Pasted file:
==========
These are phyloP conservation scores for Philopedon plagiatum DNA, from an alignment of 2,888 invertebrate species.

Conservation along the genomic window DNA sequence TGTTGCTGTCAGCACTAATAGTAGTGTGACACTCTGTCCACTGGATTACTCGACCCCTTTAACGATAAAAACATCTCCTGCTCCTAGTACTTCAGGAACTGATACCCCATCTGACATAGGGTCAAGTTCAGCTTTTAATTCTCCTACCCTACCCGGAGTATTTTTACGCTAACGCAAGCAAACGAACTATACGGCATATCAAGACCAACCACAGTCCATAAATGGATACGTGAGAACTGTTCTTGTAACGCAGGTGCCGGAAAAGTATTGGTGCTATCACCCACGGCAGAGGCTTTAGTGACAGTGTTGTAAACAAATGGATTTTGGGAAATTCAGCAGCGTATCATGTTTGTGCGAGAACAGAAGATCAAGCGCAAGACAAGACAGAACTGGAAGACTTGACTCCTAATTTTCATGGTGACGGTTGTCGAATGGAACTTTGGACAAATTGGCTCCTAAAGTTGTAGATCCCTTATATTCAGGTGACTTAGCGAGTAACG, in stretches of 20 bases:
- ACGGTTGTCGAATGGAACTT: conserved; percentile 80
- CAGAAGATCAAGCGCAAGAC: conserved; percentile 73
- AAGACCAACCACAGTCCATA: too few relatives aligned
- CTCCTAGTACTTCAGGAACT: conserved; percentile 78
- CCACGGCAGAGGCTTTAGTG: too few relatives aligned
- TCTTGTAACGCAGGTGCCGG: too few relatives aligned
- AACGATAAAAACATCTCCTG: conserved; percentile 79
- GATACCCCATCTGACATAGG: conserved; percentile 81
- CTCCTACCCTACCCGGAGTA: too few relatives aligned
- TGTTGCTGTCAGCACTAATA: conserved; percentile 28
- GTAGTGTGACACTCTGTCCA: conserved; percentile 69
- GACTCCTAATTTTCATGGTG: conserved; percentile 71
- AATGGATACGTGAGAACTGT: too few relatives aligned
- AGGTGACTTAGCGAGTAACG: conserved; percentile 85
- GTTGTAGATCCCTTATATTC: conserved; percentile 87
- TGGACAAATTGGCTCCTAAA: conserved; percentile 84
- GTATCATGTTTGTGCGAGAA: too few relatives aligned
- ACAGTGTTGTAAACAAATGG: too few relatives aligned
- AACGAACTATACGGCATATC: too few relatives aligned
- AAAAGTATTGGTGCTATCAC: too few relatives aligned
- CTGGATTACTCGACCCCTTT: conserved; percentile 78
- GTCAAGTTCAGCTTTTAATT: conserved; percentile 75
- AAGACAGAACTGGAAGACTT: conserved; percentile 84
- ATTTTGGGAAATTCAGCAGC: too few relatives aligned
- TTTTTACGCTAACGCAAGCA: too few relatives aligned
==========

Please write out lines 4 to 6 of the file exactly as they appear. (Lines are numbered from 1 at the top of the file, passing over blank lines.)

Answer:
- CAGAAGATCAAGCGCAAGAC: conserved; percentile 73
- AAGACCAACCACAGTCCATA: too few relatives aligned
- CTCCTAGTACTTCAGGAACT: conserved; percentile 78